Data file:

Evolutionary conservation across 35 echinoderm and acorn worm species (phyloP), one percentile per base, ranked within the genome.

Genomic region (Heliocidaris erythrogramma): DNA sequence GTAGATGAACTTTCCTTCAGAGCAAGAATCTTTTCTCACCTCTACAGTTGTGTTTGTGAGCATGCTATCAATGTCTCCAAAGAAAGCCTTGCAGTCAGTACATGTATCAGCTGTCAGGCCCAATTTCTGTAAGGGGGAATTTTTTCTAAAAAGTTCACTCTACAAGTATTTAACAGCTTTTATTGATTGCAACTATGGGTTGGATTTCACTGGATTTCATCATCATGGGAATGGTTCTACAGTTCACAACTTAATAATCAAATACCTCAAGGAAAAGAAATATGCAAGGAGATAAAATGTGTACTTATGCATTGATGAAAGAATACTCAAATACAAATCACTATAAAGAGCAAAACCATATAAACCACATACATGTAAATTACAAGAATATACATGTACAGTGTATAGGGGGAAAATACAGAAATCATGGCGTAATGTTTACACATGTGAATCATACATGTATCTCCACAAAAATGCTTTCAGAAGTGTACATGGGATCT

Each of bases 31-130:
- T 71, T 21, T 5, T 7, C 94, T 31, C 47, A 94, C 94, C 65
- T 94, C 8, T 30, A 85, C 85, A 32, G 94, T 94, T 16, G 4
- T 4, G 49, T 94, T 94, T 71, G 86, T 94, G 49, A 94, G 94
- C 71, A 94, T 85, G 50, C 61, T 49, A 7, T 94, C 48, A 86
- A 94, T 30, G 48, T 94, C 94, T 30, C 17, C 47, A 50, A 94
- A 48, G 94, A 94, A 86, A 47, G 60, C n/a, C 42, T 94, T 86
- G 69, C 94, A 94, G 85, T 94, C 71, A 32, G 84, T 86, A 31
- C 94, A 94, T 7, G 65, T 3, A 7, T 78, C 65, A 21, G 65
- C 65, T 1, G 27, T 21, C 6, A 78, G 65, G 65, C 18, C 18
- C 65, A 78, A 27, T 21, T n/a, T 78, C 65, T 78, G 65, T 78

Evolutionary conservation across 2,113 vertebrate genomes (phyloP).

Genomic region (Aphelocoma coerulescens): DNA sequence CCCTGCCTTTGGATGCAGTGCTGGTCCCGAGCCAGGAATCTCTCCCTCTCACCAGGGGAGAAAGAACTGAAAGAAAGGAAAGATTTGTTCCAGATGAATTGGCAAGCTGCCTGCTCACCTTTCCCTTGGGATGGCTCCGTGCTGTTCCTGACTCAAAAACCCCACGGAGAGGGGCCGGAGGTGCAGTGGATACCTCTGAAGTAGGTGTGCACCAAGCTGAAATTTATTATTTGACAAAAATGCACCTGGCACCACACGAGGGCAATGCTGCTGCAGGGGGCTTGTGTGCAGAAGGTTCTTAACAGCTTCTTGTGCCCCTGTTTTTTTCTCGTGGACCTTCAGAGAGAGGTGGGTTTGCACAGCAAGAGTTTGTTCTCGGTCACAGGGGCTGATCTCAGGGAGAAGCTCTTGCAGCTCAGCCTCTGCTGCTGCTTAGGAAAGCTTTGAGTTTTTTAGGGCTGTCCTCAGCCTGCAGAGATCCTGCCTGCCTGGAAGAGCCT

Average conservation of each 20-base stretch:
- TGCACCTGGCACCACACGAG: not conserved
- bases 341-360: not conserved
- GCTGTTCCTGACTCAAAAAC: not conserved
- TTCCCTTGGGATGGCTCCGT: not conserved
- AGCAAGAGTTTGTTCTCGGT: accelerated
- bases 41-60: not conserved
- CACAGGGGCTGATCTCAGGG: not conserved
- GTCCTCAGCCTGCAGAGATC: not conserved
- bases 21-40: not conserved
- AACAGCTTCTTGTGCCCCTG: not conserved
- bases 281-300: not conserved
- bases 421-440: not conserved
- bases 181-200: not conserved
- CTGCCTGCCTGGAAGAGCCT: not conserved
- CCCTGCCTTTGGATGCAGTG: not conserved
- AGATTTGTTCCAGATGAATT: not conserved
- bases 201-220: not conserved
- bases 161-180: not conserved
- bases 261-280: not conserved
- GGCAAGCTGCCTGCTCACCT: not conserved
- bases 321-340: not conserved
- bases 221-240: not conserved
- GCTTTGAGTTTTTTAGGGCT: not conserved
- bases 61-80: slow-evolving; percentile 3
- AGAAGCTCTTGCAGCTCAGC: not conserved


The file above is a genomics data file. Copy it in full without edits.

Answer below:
Evolutionary conservation across 35 echinoderm and acorn worm species (phyloP), one percentile per base, ranked within the genome.

Genomic region (Heliocidaris erythrogramma): DNA sequence GTAGATGAACTTTCCTTCAGAGCAAGAATCTTTTCTCACCTCTACAGTTGTGTTTGTGAGCATGCTATCAATGTCTCCAAAGAAAGCCTTGCAGTCAGTACATGTATCAGCTGTCAGGCCCAATTTCTGTAAGGGGGAATTTTTTCTAAAAAGTTCACTCTACAAGTATTTAACAGCTTTTATTGATTGCAACTATGGGTTGGATTTCACTGGATTTCATCATCATGGGAATGGTTCTACAGTTCACAACTTAATAATCAAATACCTCAAGGAAAAGAAATATGCAAGGAGATAAAATGTGTACTTATGCATTGATGAAAGAATACTCAAATACAAATCACTATAAAGAGCAAAACCATATAAACCACATACATGTAAATTACAAGAATATACATGTACAGTGTATAGGGGGAAAATACAGAAATCATGGCGTAATGTTTACACATGTGAATCATACATGTATCTCCACAAAAATGCTTTCAGAAGTGTACATGGGATCT

Each of bases 31-130:
- T 71, T 21, T 5, T 7, C 94, T 31, C 47, A 94, C 94, C 65
- T 94, C 8, T 30, A 85, C 85, A 32, G 94, T 94, T 16, G 4
- T 4, G 49, T 94, T 94, T 71, G 86, T 94, G 49, A 94, G 94
- C 71, A 94, T 85, G 50, C 61, T 49, A 7, T 94, C 48, A 86
- A 94, T 30, G 48, T 94, C 94, T 30, C 17, C 47, A 50, A 94
- A 48, G 94, A 94, A 86, A 47, G 60, C n/a, C 42, T 94, T 86
- G 69, C 94, A 94, G 85, T 94, C 71, A 32, G 84, T 86, A 31
- C 94, A 94, T 7, G 65, T 3, A 7, T 78, C 65, A 21, G 65
- C 65, T 1, G 27, T 21, C 6, A 78, G 65, G 65, C 18, C 18
- C 65, A 78, A 27, T 21, T n/a, T 78, C 65, T 78, G 65, T 78

Evolutionary conservation across 2,113 vertebrate genomes (phyloP).

Genomic region (Aphelocoma coerulescens): DNA sequence CCCTGCCTTTGGATGCAGTGCTGGTCCCGAGCCAGGAATCTCTCCCTCTCACCAGGGGAGAAAGAACTGAAAGAAAGGAAAGATTTGTTCCAGATGAATTGGCAAGCTGCCTGCTCACCTTTCCCTTGGGATGGCTCCGTGCTGTTCCTGACTCAAAAACCCCACGGAGAGGGGCCGGAGGTGCAGTGGATACCTCTGAAGTAGGTGTGCACCAAGCTGAAATTTATTATTTGACAAAAATGCACCTGGCACCACACGAGGGCAATGCTGCTGCAGGGGGCTTGTGTGCAGAAGGTTCTTAACAGCTTCTTGTGCCCCTGTTTTTTTCTCGTGGACCTTCAGAGAGAGGTGGGTTTGCACAGCAAGAGTTTGTTCTCGGTCACAGGGGCTGATCTCAGGGAGAAGCTCTTGCAGCTCAGCCTCTGCTGCTGCTTAGGAAAGCTTTGAGTTTTTTAGGGCTGTCCTCAGCCTGCAGAGATCCTGCCTGCCTGGAAGAGCCT

Average conservation of each 20-base stretch:
- TGCACCTGGCACCACACGAG: not conserved
- bases 341-360: not conserved
- GCTGTTCCTGACTCAAAAAC: not conserved
- TTCCCTTGGGATGGCTCCGT: not conserved
- AGCAAGAGTTTGTTCTCGGT: accelerated
- bases 41-60: not conserved
- CACAGGGGCTGATCTCAGGG: not conserved
- GTCCTCAGCCTGCAGAGATC: not conserved
- bases 21-40: not conserved
- AACAGCTTCTTGTGCCCCTG: not conserved
- bases 281-300: not conserved
- bases 421-440: not conserved
- bases 181-200: not conserved
- CTGCCTGCCTGGAAGAGCCT: not conserved
- CCCTGCCTTTGGATGCAGTG: not conserved
- AGATTTGTTCCAGATGAATT: not conserved
- bases 201-220: not conserved
- bases 161-180: not conserved
- bases 261-280: not conserved
- GGCAAGCTGCCTGCTCACCT: not conserved
- bases 321-340: not conserved
- bases 221-240: not conserved
- GCTTTGAGTTTTTTAGGGCT: not conserved
- bases 61-80: slow-evolving; percentile 3
- AGAAGCTCTTGCAGCTCAGC: not conserved